McDonald was traded to the Portland Thorns along with defender Rebecca Moros in late 2013 under head coach Cindy Parlow Cone, in exchange for Danielle Foxhoven. McDonald was a starting forward for the first eleven games of the 2014 season, then mostly relegated to a substitute position as Alex Morgan returned from an injury. The team-leading scorer for the Thorns in 2014, McDonald had eleven goals, including a July 17 goal 33 seconds in against Chicago: the fastest goal in NWSL history. This would be her only season in Portland, where she played as number 14 for a total of 1310 minutes in 24 regular-season games under head coach Paul Riley.
On January 16, 2015 McDonald was traded by the Thorns to the Houston Dash for the 13th pick in the 2015 NWSL College Draft and a second round selection in the 2016 NWSL College Draft. McDonald led the Dash's inaugural season in goals with seven during the 2016 season. She scored the game-winning goal during the team's 1-0 win over her former team the Portland Thorns in May. The Dash finished in fifth place during the regular season with a 6-8-6 record.
In January 2016, the Western New York Flash acquired McDonald in a trade that sent two international spots and one 2017 draft pick to Houston. Named Player of the Week for week 10 and to the Second XI list, McDonald finished third in the NWSL overall in goals scored (10), assists(7) shots (61), and second overall in shots on goal (34) for the 2016 season, McDonald earned her first senior team call-up for the USWNT.
It was announced on January 9, 2017, that the Western New York Flash was officially sold to new ownership, moved to North Carolina, and rebranded as the North Carolina Courage. In May 2017, McDonald became the first NWSL player to score 33 regular-season, career goals. She scored 4 goals in 2017, helping North Carolina win the NWSL Shield.
In 2018 McDonald played in 23 regular season games, scoring 7 goals. North Carolina broke the record for most goals scored in a season with 53. In the Semi-final McDonald scored in the 5th minute, which was the fastest goal in playoff history. North Carolina won 2-0 and advanced to their second straight final. McDonald scored twice in the NWSL Championship game as the Courage defeated the Portland Thorns 3-0. She was named Most Valuable Player of the Match. This is McDonald's second NWSL Championship.
McDonald has represented the United States on several youth national teams including the under-16,under-17,under-20,under-23, and the senior national team squads. In 2007, Jill Ellis named her to the U-20 roster for the 2007 Pan American Games in Brazil. The team won silver after being defeated by Brazil's senior national team 5-0 during the final.
|Key (expand for notes on "international goals" and sorting)|
|Location||Geographic location of the venue where the competition occurred|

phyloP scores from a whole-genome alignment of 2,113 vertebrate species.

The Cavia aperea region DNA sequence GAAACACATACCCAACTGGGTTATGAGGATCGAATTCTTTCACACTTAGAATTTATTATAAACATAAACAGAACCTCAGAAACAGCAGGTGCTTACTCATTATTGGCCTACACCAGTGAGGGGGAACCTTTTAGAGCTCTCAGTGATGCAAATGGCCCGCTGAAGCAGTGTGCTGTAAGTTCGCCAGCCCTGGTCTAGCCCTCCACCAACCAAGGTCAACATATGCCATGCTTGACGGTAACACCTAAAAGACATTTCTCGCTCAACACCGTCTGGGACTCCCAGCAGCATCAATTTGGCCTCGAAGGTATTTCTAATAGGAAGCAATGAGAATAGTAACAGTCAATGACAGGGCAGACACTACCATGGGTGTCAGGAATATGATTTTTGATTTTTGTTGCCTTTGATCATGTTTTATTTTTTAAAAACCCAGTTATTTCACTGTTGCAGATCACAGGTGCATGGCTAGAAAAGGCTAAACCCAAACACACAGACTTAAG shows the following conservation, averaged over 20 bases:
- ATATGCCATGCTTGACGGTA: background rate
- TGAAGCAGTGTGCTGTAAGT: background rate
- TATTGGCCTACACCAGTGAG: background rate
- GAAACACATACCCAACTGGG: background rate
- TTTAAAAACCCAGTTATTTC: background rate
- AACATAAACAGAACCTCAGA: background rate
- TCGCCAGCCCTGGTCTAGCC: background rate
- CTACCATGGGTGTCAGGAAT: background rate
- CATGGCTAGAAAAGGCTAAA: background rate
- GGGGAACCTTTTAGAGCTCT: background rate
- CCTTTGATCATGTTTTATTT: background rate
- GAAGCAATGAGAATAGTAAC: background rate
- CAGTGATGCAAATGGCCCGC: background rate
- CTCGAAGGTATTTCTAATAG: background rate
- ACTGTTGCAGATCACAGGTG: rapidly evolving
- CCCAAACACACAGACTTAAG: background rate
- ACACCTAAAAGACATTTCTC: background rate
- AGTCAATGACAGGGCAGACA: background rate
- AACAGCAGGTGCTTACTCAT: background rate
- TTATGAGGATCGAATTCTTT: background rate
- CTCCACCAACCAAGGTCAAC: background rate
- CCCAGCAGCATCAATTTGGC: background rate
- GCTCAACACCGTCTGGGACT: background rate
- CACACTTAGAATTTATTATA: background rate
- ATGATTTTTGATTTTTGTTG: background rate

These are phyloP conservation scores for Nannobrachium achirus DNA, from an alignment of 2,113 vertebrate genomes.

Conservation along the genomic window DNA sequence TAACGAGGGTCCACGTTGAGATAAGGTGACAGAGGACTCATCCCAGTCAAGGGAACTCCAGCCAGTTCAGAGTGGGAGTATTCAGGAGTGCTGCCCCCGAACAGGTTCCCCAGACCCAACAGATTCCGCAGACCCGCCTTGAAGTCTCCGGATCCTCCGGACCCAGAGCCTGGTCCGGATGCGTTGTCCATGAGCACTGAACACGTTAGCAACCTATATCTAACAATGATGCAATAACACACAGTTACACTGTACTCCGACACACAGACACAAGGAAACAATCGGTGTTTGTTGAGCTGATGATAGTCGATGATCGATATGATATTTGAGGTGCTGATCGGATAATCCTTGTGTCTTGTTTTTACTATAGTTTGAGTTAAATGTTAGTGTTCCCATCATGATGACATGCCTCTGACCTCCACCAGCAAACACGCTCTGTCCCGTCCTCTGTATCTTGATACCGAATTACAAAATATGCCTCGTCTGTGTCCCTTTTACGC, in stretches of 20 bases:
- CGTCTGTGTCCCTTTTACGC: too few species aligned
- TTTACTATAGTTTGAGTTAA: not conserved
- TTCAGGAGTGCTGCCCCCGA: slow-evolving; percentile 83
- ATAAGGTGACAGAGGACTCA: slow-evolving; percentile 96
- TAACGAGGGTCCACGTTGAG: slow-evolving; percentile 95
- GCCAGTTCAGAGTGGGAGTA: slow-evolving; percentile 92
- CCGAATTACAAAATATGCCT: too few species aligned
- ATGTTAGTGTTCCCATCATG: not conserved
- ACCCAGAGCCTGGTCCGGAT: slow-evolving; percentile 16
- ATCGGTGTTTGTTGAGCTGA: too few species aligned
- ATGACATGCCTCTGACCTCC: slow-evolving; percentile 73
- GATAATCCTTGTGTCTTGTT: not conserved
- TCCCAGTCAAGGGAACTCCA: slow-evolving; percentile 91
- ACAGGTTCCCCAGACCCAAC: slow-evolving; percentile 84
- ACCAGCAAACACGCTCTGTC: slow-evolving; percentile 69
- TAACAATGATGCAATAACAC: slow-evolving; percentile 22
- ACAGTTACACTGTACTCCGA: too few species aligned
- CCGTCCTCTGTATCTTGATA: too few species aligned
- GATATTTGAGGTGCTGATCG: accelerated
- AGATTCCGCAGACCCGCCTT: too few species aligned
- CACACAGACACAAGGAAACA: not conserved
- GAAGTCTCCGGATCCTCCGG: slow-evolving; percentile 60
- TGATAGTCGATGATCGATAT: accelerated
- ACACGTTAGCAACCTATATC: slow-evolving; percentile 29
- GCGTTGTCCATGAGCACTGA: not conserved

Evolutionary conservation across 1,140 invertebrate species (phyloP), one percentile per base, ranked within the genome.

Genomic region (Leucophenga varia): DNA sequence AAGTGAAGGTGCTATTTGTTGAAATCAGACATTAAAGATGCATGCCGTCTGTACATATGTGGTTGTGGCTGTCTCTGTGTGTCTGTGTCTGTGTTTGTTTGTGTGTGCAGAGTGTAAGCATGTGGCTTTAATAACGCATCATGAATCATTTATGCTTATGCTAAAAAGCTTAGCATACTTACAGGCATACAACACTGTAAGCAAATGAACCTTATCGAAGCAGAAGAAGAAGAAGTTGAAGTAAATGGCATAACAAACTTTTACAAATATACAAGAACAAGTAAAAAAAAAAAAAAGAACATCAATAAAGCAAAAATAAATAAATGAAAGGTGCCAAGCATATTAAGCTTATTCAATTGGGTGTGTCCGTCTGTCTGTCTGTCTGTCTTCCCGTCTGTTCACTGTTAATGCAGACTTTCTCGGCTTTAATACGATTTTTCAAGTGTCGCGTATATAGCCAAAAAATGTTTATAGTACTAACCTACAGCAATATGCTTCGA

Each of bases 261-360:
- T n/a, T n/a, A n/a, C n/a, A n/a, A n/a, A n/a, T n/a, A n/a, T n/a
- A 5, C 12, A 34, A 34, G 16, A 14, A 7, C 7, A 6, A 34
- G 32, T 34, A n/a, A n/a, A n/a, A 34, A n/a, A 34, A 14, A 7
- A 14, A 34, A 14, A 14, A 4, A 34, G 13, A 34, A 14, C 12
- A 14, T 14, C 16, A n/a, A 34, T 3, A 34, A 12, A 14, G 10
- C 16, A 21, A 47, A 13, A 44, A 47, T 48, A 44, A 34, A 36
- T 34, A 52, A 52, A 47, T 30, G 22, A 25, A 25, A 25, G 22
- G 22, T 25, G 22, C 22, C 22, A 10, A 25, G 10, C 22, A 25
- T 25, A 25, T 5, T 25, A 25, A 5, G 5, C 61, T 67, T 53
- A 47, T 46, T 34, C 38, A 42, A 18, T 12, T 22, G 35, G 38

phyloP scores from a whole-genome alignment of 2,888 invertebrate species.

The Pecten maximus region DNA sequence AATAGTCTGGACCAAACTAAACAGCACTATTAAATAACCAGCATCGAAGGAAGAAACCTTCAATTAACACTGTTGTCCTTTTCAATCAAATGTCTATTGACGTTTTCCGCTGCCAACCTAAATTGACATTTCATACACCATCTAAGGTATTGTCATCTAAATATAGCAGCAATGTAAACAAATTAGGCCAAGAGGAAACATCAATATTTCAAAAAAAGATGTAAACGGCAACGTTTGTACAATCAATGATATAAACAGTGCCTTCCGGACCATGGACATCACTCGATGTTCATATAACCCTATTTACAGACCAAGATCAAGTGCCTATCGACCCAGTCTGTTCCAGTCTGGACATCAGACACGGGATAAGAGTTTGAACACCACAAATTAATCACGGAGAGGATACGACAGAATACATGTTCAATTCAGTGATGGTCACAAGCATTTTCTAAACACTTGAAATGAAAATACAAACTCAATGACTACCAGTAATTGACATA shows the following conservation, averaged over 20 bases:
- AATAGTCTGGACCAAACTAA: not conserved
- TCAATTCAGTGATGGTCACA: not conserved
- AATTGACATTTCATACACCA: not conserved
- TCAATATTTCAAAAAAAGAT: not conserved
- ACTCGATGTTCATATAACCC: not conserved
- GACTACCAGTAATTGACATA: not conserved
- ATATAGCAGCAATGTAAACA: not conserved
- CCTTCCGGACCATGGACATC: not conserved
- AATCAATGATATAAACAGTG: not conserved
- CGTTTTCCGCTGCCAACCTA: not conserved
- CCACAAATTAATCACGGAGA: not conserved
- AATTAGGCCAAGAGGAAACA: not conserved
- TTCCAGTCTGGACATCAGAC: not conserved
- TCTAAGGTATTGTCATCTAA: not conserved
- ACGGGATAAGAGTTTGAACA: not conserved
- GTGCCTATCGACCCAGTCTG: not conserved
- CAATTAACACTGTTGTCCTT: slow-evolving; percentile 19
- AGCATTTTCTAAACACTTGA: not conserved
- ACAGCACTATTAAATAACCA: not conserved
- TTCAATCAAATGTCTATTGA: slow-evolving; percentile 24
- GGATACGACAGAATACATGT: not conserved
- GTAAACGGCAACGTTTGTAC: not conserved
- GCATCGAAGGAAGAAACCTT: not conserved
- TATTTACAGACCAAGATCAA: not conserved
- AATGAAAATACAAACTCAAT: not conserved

Sorted by country name first, then by city name
|Lineup||Start - played entire match|
on minute (off player) - substituted on at the minute indicated, and player was substituted off at the same time
|Goal in match||Goal of total goals by the player in the match|
Sorted by total goals followed by goal number
|#||NumberOfGoals.goalNumber scored by the player in the match (alternate notation to Goal in match)|
|Min||The minute in the match the goal was scored. For list that include caps, blank indicates played in the match but did not score a goal.|
|Assist/pass||The ball was passed by the player, which assisted in scoring the goal. This column depends on the availability and source of this information.|
|penalty or pk||Goal scored on penalty-kick which was awarded due to foul by opponent. (Goals scored in penalty-shoot-out, at the end of a tied match after extra-time, are not included.)|
|Score||The match score after the goal was scored.|
Sorted by goal difference, then by goal scored by the player's team
|Result||The final score.|
Sorted by goal difference in the match, then by goal difference in penalty-shoot-out if it is taken, followed by goal scored by the player's team in the match, then by goal scored in the penalty-shoot-out. For matches with identical final scores, match ending in extra-time without penalty-shoot-out is a tougher match, therefore precede matches that ended in regulation
|aet||The score at the end of extra-time; the match was tied at the end of 90' regulation|
|pso||Penalty-shoot-out score shown in parenthesis; the match was tied at the end of extra-time|
|Light-purple background color - exhibition or closed door international friendly match|
|Light-yellow background color - match at an invitational tournament|
|Light-orange background color - Olympic women's football qualification match|
|Light-blue background color - FIFA women's world cup qualification match|
|Pink background color - Continental Games or regional tournament|
|Orange background color - Olympic women's football tournament|
|Blue background color - FIFA women's world cup final tournament|
|NOTE on background colors: Continental Games or regional tournament are sometimes also qualifier for World Cup or Olympics; information depends on the source such as the player's federation.
NOTE: some keys may not apply for a particular football player
|2019-04-07||Los Angeles, California||Belgium||90+1'||Christen Press||6-0||6-0|
Western New York Flash
North Carolina Courage